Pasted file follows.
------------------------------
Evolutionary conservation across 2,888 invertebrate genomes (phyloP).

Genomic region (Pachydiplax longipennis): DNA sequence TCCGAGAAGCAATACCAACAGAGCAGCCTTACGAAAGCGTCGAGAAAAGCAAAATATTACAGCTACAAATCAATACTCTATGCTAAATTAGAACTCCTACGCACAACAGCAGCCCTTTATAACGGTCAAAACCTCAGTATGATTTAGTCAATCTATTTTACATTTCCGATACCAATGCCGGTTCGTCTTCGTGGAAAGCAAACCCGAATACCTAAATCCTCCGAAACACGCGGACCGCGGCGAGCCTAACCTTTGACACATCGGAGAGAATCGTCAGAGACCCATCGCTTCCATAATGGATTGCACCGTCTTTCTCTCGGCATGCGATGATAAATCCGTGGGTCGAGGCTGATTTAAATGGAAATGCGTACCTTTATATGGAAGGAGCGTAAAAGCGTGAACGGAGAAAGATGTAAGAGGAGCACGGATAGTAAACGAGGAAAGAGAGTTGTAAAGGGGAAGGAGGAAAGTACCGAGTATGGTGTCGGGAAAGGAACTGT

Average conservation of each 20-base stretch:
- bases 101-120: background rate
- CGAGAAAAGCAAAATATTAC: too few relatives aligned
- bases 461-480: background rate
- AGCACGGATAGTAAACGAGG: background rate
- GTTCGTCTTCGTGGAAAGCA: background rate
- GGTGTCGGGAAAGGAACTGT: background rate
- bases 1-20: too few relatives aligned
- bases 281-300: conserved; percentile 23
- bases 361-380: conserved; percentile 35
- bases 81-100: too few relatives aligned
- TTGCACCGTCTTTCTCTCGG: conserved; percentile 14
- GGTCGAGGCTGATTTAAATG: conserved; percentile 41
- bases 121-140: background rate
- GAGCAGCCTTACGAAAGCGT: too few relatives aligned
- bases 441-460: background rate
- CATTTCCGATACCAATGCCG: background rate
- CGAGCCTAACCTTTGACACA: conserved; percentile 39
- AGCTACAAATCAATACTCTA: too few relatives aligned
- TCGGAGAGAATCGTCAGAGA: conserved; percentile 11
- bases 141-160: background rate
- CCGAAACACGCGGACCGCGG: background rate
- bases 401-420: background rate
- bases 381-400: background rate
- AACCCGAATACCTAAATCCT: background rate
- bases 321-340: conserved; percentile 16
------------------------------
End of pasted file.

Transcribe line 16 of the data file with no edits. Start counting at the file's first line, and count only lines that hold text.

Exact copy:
- bases 121-140: background rate